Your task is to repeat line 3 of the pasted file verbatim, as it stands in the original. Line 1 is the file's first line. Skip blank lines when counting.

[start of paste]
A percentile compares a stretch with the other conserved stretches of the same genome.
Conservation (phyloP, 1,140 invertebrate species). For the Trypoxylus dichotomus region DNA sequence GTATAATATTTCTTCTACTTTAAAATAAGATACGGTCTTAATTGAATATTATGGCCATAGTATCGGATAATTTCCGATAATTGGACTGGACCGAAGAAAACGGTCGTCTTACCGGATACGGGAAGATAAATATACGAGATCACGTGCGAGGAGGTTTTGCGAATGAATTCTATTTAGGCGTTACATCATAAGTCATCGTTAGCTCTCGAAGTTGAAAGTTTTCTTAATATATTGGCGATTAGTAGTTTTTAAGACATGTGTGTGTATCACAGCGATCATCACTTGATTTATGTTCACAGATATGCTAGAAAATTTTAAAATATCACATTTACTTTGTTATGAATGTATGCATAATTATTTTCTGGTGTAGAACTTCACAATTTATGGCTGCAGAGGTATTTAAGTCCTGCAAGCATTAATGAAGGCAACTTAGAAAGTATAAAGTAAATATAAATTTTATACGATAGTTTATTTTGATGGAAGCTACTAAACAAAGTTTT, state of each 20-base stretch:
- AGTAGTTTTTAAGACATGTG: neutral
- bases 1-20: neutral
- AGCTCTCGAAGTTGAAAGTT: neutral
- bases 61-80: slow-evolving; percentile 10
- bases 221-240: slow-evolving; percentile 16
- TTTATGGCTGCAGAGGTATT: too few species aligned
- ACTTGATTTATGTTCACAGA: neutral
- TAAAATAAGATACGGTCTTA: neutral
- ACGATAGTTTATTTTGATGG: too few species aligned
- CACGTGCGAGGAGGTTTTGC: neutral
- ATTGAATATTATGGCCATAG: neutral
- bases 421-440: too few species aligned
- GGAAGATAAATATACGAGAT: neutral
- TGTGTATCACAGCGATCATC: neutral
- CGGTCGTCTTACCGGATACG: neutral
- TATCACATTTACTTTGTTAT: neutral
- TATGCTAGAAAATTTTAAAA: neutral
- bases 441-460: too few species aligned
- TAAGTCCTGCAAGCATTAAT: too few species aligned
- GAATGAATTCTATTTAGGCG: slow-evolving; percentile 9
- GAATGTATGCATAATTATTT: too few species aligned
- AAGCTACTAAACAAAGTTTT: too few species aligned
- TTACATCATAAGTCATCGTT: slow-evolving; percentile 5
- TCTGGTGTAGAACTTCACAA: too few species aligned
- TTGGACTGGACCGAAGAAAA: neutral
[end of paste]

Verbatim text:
- AGTAGTTTTTAAGACATGTG: neutral